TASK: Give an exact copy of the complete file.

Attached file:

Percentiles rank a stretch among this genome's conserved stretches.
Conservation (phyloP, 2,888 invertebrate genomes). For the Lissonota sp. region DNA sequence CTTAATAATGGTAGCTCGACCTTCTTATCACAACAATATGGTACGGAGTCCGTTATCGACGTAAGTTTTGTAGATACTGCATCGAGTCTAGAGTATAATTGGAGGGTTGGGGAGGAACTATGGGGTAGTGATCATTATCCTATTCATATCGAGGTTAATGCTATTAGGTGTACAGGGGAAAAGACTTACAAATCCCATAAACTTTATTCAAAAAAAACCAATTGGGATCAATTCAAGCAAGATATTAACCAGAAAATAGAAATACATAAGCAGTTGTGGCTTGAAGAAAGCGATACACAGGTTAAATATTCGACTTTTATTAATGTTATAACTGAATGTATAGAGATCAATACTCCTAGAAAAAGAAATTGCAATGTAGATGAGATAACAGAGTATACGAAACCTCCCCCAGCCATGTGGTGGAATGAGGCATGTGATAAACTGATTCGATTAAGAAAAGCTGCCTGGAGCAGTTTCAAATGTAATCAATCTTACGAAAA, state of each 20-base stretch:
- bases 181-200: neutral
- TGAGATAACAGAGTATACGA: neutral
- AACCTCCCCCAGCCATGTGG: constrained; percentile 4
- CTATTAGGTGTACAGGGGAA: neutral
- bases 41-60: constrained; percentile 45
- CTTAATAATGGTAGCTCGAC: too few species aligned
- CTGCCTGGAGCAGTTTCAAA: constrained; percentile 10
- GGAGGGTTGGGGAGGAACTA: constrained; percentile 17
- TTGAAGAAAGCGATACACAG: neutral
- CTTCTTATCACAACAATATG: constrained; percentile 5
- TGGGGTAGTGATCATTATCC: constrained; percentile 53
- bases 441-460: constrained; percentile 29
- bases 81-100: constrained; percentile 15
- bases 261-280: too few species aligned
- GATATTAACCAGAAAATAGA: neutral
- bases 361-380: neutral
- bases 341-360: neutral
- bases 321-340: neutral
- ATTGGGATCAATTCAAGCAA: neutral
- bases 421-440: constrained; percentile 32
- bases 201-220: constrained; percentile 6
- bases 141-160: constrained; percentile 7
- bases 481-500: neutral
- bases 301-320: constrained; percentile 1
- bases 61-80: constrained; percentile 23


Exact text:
Percentiles rank a stretch among this genome's conserved stretches.
Conservation (phyloP, 2,888 invertebrate genomes). For the Lissonota sp. region DNA sequence CTTAATAATGGTAGCTCGACCTTCTTATCACAACAATATGGTACGGAGTCCGTTATCGACGTAAGTTTTGTAGATACTGCATCGAGTCTAGAGTATAATTGGAGGGTTGGGGAGGAACTATGGGGTAGTGATCATTATCCTATTCATATCGAGGTTAATGCTATTAGGTGTACAGGGGAAAAGACTTACAAATCCCATAAACTTTATTCAAAAAAAACCAATTGGGATCAATTCAAGCAAGATATTAACCAGAAAATAGAAATACATAAGCAGTTGTGGCTTGAAGAAAGCGATACACAGGTTAAATATTCGACTTTTATTAATGTTATAACTGAATGTATAGAGATCAATACTCCTAGAAAAAGAAATTGCAATGTAGATGAGATAACAGAGTATACGAAACCTCCCCCAGCCATGTGGTGGAATGAGGCATGTGATAAACTGATTCGATTAAGAAAAGCTGCCTGGAGCAGTTTCAAATGTAATCAATCTTACGAAAA, state of each 20-base stretch:
- bases 181-200: neutral
- TGAGATAACAGAGTATACGA: neutral
- AACCTCCCCCAGCCATGTGG: constrained; percentile 4
- CTATTAGGTGTACAGGGGAA: neutral
- bases 41-60: constrained; percentile 45
- CTTAATAATGGTAGCTCGAC: too few species aligned
- CTGCCTGGAGCAGTTTCAAA: constrained; percentile 10
- GGAGGGTTGGGGAGGAACTA: constrained; percentile 17
- TTGAAGAAAGCGATACACAG: neutral
- CTTCTTATCACAACAATATG: constrained; percentile 5
- TGGGGTAGTGATCATTATCC: constrained; percentile 53
- bases 441-460: constrained; percentile 29
- bases 81-100: constrained; percentile 15
- bases 261-280: too few species aligned
- GATATTAACCAGAAAATAGA: neutral
- bases 361-380: neutral
- bases 341-360: neutral
- bases 321-340: neutral
- ATTGGGATCAATTCAAGCAA: neutral
- bases 421-440: constrained; percentile 32
- bases 201-220: constrained; percentile 6
- bases 141-160: constrained; percentile 7
- bases 481-500: neutral
- bases 301-320: constrained; percentile 1
- bases 61-80: constrained; percentile 23